Assumption of responsibility. Money Worth? If you are an affected investor, you may wish to consider going after the deep pockets
On 28 April 2023, the the UK Court of Appeal (Civil Division) in David McClean and Others v Andrew Thornhill KC  EWCA Civ 466, held that a UK tax barrister who had provided advice to the promoters of a film finance tax avoidance scheme, that it would achieve the tax reliefs intended, did not owe a duty of care to investors to whom his advice had been made available by the promoters.
The appellants (some of the investors who subscribed for membership of LLPs) appealed against the dismissal of their claims in negligence against the respondent, Andrew Thornkill, a well-known King Counsel, who specialized in tax in respect of failed film finance tax schemes. Mr. Thornkill KC was engaged by the promotor to advise on devising and setting the LLPs and on the tax consequences of the schemes. Mr. Thornkill KC did so in a series of opinions. The schemes had been marketed to potential investors on the basis that they would be entitled to tax relief against their income or capital gains for trading losses. They involved the establishment of three limited liability partnerships to acquire and exploit film distribution rights. The appellants had become members of those LLPs between 2003 and 2004. He had been engaged to advise the schemes’ promoters on the tax consequences of the schemes. He provided various opinions to them, and consented to being named as their tax adviser and to the opinions being made available to potential investors. Each scheme was promoted to investors via an information memorandum which identified the respondent as the promoter’s tax adviser but advised prospective members to consult their own tax advisers. In their subscription agreements, investors warranted that they had taken appropriate professional advice and were aware of the risks attached to becoming a member.
General rule: a lawyer (whether a solicitor or barrister) owes a duty of care to the party for whom they are acting, but not to the opposite party. As stipulated in Steel v NRAM Ltd, two elements would need to be met if for a duty of care may to arise (1) whether it is reasonable for a representee to have relied on a representation; and (2) whether the representator should reasonably have foreseen the reliance was likely. Objective test would be applied when assessing the reasonableness of reliance.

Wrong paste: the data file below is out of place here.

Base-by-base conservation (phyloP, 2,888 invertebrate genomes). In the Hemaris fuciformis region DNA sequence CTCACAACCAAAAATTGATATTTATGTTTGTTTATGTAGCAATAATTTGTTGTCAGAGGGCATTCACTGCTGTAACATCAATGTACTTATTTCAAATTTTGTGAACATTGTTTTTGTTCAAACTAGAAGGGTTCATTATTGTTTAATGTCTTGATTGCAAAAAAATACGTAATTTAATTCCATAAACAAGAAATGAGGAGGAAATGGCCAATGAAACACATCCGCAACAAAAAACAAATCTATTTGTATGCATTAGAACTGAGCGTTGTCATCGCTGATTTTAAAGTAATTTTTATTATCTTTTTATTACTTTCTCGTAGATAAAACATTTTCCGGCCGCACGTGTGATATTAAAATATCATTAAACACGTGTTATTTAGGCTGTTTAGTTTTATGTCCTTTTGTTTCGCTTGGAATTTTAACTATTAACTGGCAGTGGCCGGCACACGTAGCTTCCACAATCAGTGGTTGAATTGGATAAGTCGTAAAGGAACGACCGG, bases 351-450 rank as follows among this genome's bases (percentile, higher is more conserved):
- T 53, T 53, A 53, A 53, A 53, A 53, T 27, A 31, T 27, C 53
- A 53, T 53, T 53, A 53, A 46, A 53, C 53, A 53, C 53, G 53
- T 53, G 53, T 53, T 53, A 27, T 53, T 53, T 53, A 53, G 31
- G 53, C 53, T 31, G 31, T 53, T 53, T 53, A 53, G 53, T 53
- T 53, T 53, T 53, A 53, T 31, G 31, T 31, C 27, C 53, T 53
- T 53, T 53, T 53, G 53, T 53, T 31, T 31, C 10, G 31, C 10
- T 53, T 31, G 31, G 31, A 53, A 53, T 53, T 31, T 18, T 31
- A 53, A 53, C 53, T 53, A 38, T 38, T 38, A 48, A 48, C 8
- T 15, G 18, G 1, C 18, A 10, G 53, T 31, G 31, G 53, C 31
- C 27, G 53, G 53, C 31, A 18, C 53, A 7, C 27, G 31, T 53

Applying the general rule to the facts of this case, it was held that there was nothing to suggest that the Thornhill KC had stepped outside his role as adviser to the promoter and had taken on some independent expert role advising both the promoter and the investors. Further, it was held that the scheme documents supported that investors would make their own assessment of the risks of the transaction.
In all circumstances, and especially in the current economic downturns, a professional adviser (accountants, valuers, financial advisers, consultants) should be ensure that there should not be any unnecessary and/or unwanted existence of duty care. On the other hand, if an investor is considering avenue to recover its losses suffered from an investment (especially, during the economic downturn), one may wish to consider going after adviser(s) with deep pockets that might have inadvertently given advice to investors.
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YTL LLP is a law firm headquartered in Hong Kong, China. This article is general in nature is not intended to constitute legal advice.